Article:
Appel à communication : « Between Apprentice and Master (Renaissance Society of America 2013) »

Between Apprentice and Master

This session focuses on the formative years in the life of an aspiring artist in early modern Europe. It centers on the challenging threshold period between completion of an apprenticeship, often in the early teens (but there is much variability) and the age of eligibility to become a master, usually in the early to mid 20s. Poorly understood, this awkward, in-between stage has left scant traces in the documentary record and may be quite different in southern and northern artistic centers. Our notions are formed by highly colored anecdotes in biographies of artists, few images, and rarely correlated with studio/workshop scenarios based on painstakingly documentary research.

Existing scholarship on the workshop simultaneously yields valuable information and exposes a murky understanding of who did what and under what terms. We use freely terms such as “pupil “or “teacher” but how do these concepts map on to the historical situation? Successive apprenticeships, and training for specialized skills—such as architectural perspective—occurred in this period, but under what conditions? Some young artists were paid for work by the day, or for a term. But what do we know about the status and roles of the various youths who were called garzone, discepoli, knapenknechten or assistants? Today we ascribe execution of works of art as “workshop” or “pupil of ” or “assistant;” who, more exactly, do we mean? How did high level, such as court, patronage affect how training was organized?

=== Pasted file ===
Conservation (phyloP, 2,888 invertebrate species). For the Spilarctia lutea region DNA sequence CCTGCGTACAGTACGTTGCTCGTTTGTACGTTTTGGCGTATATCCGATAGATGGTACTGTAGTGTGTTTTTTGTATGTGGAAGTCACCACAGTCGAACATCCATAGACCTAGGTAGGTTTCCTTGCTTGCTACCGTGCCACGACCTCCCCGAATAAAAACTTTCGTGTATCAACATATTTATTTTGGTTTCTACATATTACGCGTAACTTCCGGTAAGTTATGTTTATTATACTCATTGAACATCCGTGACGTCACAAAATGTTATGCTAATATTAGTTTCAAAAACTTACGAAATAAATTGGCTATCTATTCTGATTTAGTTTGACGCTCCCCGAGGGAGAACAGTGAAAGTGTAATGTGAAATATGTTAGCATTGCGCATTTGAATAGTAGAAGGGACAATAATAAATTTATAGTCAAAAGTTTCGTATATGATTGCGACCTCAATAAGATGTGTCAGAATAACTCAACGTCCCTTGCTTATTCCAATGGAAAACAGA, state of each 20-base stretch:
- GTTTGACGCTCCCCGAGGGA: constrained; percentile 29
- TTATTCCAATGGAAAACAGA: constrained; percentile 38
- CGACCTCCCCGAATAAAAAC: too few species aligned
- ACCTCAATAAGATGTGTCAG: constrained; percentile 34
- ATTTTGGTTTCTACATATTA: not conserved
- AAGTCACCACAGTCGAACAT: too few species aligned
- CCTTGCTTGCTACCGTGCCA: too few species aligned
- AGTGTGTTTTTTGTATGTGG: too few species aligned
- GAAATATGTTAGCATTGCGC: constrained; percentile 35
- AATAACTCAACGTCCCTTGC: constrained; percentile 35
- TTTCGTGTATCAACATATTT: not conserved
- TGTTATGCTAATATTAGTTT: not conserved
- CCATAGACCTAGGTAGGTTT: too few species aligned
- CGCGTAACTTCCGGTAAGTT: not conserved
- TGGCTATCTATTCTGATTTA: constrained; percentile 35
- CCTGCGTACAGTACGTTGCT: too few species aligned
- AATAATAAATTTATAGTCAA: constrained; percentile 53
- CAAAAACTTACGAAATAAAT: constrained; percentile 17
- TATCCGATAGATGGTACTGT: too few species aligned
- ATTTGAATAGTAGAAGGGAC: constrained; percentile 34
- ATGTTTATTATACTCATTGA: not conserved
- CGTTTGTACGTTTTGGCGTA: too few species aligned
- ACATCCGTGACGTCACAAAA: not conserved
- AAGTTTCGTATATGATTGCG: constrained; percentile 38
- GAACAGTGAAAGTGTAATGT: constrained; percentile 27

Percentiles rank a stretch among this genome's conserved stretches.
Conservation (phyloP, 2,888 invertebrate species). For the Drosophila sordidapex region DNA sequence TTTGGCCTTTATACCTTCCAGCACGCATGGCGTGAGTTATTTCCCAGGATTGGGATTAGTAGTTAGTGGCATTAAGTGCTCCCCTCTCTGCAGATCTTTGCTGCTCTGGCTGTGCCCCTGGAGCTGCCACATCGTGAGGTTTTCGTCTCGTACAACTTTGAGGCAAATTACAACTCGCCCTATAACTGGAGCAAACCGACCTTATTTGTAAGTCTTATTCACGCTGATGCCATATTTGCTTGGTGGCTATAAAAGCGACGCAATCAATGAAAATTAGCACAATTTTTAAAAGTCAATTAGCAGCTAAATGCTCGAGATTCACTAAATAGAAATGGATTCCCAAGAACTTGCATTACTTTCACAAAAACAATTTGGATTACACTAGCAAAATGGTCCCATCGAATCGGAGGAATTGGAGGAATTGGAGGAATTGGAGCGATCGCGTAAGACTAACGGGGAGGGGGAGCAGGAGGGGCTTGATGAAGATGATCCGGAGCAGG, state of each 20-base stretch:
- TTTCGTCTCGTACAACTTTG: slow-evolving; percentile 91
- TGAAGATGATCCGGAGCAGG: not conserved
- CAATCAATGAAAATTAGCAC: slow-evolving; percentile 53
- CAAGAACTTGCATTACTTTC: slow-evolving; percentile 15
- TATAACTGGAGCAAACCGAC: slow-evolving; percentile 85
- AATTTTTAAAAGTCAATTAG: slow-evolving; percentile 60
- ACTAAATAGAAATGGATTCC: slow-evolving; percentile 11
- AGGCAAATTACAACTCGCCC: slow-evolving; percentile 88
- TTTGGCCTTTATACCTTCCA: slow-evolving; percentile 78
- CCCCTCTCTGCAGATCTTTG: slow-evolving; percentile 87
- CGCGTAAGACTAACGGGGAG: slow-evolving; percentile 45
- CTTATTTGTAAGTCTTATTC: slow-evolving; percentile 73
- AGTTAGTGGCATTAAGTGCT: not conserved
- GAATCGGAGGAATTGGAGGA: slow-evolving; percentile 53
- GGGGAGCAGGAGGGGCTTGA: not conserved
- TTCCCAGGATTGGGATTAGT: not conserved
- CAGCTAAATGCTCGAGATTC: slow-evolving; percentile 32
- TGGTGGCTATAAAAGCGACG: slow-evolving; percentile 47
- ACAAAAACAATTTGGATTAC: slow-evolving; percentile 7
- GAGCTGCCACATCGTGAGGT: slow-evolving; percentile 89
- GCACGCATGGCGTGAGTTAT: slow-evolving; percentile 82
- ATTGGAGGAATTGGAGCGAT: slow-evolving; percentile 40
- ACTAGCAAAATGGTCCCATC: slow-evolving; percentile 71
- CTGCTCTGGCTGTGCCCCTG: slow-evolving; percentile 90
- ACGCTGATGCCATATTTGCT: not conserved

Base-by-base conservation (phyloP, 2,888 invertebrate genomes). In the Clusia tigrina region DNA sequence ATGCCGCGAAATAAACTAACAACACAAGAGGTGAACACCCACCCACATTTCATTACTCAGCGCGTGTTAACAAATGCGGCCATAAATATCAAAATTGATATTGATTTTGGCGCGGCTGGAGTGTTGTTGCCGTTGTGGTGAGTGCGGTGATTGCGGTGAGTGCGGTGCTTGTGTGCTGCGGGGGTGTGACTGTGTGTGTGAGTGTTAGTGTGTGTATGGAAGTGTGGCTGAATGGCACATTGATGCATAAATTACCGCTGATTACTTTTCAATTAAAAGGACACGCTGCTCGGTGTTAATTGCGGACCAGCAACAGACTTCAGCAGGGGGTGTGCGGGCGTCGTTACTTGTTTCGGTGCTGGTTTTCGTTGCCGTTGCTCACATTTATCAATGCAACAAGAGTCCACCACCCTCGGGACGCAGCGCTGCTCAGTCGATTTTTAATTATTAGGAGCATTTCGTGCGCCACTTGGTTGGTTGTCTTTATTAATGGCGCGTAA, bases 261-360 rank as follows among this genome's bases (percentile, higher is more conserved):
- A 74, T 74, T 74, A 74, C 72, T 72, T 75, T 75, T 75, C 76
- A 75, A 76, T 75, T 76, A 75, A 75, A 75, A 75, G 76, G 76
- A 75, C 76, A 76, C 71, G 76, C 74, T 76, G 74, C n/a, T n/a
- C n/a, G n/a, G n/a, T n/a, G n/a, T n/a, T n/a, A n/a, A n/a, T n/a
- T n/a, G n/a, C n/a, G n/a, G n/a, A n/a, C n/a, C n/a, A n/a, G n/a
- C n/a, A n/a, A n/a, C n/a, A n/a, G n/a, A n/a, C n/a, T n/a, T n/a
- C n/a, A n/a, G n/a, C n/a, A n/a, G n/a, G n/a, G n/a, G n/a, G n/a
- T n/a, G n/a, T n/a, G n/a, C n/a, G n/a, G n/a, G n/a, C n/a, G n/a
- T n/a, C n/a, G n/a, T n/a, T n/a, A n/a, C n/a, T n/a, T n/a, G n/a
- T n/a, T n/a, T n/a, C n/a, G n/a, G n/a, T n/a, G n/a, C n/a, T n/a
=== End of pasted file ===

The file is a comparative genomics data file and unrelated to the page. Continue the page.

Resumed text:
During the 16th century the professional identification of painters, sculptors and architects with the artisanal or mechanical arts grew increasingly unstable, and complicated by aspirations to the status of the liberal arts; guild strictures increased in the north, while the structures and mentalities of the academy infiltrated the traditional workshop in the south. The pivotal Wanderjahre of the artisan—whose post-apprenticeship travels were driven by the expediency of acquiring practical seasoning and earning one’s keep,—became assimilated to the peregrinatio academia of the university student, became a curriculum, a studioso corso to “study” what were now set up as the paradigmatic works of art in Rome or Venice. Trainees became students, and a cohort of young workers learning their craft in a workshop transforms into an Academy. Zuccaro planned a hostel for young artists who came to study in Rome.

We invite papers that raise questions, and investigate this liminal phase when the artist is no longer an apprentice, but not yet, and perhaps never, a master. Papers addressing the circumstances and aspirations of Northern artists from the 15th century onward that offer telling corollaries to the later academy system, as well as studies in diverse media such as tapestry, sculpture, manuscript illumination, and stained glass are also welcome.

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